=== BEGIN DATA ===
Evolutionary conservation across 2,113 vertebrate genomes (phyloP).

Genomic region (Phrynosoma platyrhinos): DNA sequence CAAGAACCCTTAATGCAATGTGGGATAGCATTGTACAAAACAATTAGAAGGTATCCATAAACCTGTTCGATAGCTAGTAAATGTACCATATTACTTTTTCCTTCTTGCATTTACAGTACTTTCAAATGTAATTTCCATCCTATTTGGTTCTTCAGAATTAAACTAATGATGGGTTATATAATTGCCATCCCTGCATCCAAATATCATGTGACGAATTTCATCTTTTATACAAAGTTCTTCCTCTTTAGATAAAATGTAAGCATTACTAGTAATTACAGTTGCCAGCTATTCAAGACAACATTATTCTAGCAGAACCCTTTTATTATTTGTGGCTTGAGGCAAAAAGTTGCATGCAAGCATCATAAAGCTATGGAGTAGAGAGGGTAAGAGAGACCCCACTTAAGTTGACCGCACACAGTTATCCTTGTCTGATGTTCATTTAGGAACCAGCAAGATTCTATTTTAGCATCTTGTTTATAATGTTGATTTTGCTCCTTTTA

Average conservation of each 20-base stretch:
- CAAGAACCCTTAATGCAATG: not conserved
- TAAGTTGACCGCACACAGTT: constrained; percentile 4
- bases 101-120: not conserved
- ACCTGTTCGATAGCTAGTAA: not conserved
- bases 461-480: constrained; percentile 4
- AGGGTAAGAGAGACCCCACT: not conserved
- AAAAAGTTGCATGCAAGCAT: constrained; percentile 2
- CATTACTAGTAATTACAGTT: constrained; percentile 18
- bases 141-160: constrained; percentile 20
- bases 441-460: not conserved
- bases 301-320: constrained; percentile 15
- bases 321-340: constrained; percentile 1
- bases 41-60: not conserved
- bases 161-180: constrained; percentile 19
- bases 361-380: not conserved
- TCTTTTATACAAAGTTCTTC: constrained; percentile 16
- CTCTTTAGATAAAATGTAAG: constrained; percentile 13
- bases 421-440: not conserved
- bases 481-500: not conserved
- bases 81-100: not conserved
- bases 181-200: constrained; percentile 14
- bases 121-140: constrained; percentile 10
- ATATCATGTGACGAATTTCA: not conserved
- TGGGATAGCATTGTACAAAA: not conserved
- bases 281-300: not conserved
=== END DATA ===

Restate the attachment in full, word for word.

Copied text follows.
Evolutionary conservation across 2,113 vertebrate genomes (phyloP).

Genomic region (Phrynosoma platyrhinos): DNA sequence CAAGAACCCTTAATGCAATGTGGGATAGCATTGTACAAAACAATTAGAAGGTATCCATAAACCTGTTCGATAGCTAGTAAATGTACCATATTACTTTTTCCTTCTTGCATTTACAGTACTTTCAAATGTAATTTCCATCCTATTTGGTTCTTCAGAATTAAACTAATGATGGGTTATATAATTGCCATCCCTGCATCCAAATATCATGTGACGAATTTCATCTTTTATACAAAGTTCTTCCTCTTTAGATAAAATGTAAGCATTACTAGTAATTACAGTTGCCAGCTATTCAAGACAACATTATTCTAGCAGAACCCTTTTATTATTTGTGGCTTGAGGCAAAAAGTTGCATGCAAGCATCATAAAGCTATGGAGTAGAGAGGGTAAGAGAGACCCCACTTAAGTTGACCGCACACAGTTATCCTTGTCTGATGTTCATTTAGGAACCAGCAAGATTCTATTTTAGCATCTTGTTTATAATGTTGATTTTGCTCCTTTTA

Average conservation of each 20-base stretch:
- CAAGAACCCTTAATGCAATG: not conserved
- TAAGTTGACCGCACACAGTT: constrained; percentile 4
- bases 101-120: not conserved
- ACCTGTTCGATAGCTAGTAA: not conserved
- bases 461-480: constrained; percentile 4
- AGGGTAAGAGAGACCCCACT: not conserved
- AAAAAGTTGCATGCAAGCAT: constrained; percentile 2
- CATTACTAGTAATTACAGTT: constrained; percentile 18
- bases 141-160: constrained; percentile 20
- bases 441-460: not conserved
- bases 301-320: constrained; percentile 15
- bases 321-340: constrained; percentile 1
- bases 41-60: not conserved
- bases 161-180: constrained; percentile 19
- bases 361-380: not conserved
- TCTTTTATACAAAGTTCTTC: constrained; percentile 16
- CTCTTTAGATAAAATGTAAG: constrained; percentile 13
- bases 421-440: not conserved
- bases 481-500: not conserved
- bases 81-100: not conserved
- bases 181-200: constrained; percentile 14
- bases 121-140: constrained; percentile 10
- ATATCATGTGACGAATTTCA: not conserved
- TGGGATAGCATTGTACAAAA: not conserved
- bases 281-300: not conserved